A common objection to Smith’s view (and others doing similar research) is that phonetics are indispensable for learning new words one encounters when reading.  Not so, he explains:

How do we get meaning of an unfamiliar word before we even try to say it?  The answer is that meaning comes from the context in which the word occurs.  Words we do know indicate the meaning of the word we don’t know…  There is substantial evidence that readers quickly become extremely proficient at attributing the correct meaning to unfamiliar words in the normal course of reading…  Children from the second year of their lives accurately infer the meaning of new spoken words about twenty times a day, with no forgetting—both from the language itself and the situation in which it occurs…  Researchers have found that ‘fast mapping’ of a tentative meaning takes place on the first encounter with a new word, and half a dozen more encounters suffice to round out the conventional meaning—with no ‘feedback’ beyond the context in which the word occurs  (pp. 55–8).

It seems to me that there are several conclusions we need to draw from this research for our teaching of biblical languages, and I will mention four that come immediately to mind.

I.  The importance of teaching the language in context.  The “vocab lists” students are often required to memorize is probably the worst offender of this principle.   There are two problems I see with vocab lists that provide a translated gloss that students are expected to memorize.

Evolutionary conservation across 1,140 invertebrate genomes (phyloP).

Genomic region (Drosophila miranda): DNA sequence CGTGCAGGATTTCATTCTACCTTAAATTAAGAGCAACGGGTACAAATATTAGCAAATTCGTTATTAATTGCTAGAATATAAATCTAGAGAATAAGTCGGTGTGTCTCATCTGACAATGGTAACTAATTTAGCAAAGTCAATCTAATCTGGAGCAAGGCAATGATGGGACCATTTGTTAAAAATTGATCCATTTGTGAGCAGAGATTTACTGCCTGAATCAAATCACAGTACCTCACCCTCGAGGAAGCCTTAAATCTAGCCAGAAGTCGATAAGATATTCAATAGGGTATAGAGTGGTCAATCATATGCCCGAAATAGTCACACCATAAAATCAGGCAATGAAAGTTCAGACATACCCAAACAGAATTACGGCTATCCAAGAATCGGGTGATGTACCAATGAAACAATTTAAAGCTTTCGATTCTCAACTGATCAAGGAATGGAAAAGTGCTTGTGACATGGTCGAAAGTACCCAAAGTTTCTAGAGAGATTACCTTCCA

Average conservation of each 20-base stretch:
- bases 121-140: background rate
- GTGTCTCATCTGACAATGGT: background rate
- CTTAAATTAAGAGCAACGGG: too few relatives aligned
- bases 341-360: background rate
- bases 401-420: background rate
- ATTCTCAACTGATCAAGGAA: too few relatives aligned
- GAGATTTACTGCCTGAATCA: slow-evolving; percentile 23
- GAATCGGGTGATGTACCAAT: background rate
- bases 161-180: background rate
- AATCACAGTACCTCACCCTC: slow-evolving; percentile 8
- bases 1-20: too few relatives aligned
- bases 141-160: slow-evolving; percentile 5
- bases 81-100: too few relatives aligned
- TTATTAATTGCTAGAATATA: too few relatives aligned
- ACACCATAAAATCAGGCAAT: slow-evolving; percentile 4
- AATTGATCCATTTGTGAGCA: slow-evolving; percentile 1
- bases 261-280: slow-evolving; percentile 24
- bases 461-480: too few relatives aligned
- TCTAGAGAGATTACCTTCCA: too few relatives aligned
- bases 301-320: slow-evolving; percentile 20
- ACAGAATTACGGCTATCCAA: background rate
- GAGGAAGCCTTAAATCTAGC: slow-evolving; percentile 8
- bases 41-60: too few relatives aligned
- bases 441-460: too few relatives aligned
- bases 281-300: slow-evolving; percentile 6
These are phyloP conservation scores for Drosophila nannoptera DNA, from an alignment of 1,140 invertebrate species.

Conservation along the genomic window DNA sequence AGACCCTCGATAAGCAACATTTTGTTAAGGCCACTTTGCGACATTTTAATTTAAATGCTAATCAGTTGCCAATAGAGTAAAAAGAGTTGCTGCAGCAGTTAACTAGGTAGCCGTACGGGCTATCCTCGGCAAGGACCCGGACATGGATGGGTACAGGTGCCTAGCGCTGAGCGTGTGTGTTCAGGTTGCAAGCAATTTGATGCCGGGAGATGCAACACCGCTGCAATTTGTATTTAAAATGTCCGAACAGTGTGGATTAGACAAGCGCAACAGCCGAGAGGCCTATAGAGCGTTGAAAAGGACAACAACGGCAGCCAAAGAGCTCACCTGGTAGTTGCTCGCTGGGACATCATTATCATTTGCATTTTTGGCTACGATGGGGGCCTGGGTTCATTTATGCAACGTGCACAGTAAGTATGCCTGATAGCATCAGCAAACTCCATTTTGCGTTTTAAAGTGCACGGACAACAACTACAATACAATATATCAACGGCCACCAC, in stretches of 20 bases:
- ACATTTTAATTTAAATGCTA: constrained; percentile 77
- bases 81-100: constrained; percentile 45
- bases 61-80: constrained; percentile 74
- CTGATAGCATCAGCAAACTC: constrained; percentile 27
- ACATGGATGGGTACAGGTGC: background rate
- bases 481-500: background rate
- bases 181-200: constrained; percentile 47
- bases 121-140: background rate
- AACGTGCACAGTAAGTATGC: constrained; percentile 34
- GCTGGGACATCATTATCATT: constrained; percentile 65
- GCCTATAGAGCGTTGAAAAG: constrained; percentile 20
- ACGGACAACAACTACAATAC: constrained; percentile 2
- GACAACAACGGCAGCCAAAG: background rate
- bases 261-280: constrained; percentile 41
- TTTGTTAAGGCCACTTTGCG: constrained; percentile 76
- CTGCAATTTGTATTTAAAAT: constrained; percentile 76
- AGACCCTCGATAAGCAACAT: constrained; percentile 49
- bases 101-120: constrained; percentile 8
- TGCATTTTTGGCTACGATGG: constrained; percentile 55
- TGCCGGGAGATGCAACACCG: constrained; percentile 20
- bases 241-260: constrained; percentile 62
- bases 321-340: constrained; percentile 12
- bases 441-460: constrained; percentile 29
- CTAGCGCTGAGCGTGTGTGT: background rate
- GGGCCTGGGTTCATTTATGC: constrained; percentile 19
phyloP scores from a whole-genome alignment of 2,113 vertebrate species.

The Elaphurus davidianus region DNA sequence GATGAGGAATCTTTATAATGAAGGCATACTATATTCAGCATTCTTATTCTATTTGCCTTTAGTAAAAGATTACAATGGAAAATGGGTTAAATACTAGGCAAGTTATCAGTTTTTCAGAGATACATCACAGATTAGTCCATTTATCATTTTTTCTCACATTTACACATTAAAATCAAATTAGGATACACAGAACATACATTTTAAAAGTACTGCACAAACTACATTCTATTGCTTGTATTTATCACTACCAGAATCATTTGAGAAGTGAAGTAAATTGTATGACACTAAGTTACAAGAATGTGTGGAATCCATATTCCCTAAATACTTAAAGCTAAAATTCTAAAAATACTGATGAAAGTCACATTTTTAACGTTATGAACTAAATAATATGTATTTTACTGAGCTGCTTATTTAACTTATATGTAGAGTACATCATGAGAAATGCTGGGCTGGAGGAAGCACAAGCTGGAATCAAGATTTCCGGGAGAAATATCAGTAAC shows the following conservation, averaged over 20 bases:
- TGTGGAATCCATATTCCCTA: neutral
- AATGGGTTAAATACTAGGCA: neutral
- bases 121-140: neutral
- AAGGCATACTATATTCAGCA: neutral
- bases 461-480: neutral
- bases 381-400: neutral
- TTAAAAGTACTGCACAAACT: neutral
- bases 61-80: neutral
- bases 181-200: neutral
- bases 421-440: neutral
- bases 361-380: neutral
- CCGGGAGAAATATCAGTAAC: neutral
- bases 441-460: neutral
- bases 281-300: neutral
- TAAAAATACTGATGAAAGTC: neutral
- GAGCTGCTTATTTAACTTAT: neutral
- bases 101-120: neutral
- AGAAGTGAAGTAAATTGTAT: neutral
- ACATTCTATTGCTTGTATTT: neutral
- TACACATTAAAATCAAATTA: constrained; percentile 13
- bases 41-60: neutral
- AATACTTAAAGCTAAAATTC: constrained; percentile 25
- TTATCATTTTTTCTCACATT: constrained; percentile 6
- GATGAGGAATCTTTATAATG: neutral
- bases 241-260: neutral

1. The first is that this is not the way we as humans retain language.  The reason kids can remember (without memorization) up to twenty new words a day is because they perceived the meaning of those words in a comprehensible context.  Contrast to the typical biblical language class: students memorize hundreds of vocabulary words, only to have them vanish from memory faster than it took them to “learn” them.  So when one compares kids learning a language to such students, it is no wonder we think kids have a natural advantage in language learning.  In fact, I have read that adults learn languages faster, so long as the learning takes place in a comprehensible context.  The issue is not kids vs adults, but one of context vs absence of context.
  2. Second, the words are de facto being attributed a range of meaning (also called a semantic range) that is determined by the learner’s first language, rather than allowing the target language itself to demonstrate what that particular word’s range of meaning is.  Worse, it robs the student an opportunity to practice that innate ability to figure out—Smith’s “fast mapping”— what the semantic range of a particular word is, if not suppressing it altogether.  In such a case, the student ceases to interact with meaning communicated in the target language, but is only dealing with a kind of transference of meaning onto the target language from their primary language.